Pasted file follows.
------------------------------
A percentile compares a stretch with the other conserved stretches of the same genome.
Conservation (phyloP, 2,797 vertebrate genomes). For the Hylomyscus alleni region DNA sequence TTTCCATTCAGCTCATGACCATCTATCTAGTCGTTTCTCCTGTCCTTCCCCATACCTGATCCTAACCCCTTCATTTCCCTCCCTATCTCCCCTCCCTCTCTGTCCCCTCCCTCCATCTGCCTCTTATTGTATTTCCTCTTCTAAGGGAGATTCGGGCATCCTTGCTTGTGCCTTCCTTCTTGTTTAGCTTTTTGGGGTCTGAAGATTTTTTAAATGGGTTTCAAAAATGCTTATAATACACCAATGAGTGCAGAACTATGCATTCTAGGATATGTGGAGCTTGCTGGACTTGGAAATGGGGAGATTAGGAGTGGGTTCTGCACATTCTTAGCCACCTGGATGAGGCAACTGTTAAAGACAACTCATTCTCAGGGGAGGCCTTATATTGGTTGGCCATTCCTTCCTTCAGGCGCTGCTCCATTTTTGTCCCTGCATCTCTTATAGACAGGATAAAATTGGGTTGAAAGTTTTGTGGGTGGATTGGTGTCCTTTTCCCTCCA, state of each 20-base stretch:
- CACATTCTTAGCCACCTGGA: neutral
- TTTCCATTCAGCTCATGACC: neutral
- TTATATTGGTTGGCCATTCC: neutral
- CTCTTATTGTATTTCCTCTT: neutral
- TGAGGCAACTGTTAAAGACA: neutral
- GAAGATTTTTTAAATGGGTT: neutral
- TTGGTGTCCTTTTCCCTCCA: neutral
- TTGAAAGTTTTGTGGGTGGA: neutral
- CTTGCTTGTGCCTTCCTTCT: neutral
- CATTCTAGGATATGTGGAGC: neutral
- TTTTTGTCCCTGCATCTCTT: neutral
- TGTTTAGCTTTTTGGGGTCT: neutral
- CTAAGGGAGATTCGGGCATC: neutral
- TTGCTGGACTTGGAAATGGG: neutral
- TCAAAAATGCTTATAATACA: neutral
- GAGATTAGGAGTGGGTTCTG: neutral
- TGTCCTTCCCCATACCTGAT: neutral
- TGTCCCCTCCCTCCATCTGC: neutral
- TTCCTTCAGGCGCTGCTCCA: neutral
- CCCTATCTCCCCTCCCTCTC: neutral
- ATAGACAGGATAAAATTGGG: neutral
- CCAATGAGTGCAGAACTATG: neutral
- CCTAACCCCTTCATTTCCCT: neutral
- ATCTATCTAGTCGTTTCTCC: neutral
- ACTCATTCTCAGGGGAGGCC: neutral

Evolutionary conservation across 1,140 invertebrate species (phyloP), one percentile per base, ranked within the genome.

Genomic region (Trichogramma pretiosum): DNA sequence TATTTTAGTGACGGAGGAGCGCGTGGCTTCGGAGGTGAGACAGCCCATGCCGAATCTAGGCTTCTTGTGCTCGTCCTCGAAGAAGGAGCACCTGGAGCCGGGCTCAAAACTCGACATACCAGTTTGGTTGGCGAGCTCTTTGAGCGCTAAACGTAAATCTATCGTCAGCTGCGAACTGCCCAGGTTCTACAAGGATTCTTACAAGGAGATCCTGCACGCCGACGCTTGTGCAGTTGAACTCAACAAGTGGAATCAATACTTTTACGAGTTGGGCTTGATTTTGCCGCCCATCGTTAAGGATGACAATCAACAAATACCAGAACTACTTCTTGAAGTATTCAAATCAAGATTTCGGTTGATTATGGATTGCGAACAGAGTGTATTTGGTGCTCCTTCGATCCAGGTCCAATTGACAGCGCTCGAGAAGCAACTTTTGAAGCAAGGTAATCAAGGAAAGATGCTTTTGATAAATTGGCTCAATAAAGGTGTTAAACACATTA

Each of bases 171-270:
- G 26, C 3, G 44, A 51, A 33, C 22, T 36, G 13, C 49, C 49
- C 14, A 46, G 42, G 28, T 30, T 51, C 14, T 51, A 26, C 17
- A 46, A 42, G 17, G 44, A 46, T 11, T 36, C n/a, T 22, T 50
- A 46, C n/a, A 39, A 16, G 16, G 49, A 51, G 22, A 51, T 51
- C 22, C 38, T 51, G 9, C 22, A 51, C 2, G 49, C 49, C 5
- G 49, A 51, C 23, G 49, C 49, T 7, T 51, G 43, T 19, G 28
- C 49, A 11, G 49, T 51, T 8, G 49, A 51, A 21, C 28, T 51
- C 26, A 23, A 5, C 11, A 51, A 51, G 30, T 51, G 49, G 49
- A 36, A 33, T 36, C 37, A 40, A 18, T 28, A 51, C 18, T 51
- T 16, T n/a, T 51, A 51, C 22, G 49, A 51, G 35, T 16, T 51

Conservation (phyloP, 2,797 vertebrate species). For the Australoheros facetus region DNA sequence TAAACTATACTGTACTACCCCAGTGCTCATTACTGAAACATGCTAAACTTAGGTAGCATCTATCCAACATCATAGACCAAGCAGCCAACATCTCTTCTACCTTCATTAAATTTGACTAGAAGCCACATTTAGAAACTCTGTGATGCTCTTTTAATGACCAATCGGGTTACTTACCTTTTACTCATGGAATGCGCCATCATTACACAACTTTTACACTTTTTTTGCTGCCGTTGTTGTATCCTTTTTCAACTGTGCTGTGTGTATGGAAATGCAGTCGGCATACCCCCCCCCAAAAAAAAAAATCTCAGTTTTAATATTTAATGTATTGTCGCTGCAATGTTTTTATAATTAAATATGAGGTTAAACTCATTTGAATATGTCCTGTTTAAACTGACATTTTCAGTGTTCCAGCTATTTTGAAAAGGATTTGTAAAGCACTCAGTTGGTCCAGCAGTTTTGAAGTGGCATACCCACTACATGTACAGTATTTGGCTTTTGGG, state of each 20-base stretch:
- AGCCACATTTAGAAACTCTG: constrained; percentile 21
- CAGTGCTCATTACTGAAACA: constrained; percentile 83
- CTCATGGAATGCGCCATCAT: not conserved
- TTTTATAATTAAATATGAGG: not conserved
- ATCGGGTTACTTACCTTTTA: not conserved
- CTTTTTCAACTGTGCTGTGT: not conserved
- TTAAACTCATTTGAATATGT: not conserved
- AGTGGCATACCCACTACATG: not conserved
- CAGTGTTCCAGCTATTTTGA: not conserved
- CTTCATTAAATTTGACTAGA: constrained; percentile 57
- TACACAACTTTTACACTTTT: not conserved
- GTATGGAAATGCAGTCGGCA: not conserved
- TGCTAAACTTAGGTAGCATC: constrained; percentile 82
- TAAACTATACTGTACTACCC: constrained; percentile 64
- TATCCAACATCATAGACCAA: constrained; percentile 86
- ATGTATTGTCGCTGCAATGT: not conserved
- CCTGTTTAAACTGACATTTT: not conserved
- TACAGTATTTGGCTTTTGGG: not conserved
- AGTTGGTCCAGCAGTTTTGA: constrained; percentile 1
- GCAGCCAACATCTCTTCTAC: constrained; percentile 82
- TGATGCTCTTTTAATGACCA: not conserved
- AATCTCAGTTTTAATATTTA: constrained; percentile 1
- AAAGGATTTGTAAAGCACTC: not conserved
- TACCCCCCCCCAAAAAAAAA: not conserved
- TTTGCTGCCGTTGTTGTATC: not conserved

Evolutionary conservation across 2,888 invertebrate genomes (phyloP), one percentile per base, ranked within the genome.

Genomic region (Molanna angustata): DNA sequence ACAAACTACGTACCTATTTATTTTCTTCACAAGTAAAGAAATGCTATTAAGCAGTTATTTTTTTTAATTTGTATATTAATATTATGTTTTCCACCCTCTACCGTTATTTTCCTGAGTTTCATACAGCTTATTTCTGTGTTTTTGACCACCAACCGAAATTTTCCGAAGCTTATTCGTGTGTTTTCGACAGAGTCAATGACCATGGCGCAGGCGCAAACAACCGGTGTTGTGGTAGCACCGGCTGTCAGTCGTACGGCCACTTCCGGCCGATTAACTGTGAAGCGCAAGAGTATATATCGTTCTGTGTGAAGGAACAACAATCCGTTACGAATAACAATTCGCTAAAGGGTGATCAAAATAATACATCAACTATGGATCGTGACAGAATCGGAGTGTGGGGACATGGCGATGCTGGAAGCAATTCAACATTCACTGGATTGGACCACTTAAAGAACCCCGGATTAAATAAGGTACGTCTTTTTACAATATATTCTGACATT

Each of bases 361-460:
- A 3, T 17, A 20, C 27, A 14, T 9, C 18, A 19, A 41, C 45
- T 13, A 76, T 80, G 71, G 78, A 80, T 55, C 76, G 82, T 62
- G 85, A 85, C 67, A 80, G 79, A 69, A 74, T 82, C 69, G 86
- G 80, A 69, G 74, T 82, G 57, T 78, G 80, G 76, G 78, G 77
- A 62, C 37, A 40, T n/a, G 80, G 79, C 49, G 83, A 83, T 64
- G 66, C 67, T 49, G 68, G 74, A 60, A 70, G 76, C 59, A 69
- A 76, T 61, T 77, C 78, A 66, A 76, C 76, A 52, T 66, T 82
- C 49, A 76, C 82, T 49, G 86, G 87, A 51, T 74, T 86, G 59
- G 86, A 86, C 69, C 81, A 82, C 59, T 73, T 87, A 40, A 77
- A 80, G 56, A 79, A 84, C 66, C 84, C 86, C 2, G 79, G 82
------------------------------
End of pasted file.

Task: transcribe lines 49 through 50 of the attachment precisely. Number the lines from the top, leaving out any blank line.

- AGTGGCATACCCACTACATG: not conserved
- CAGTGTTCCAGCTATTTTGA: not conserved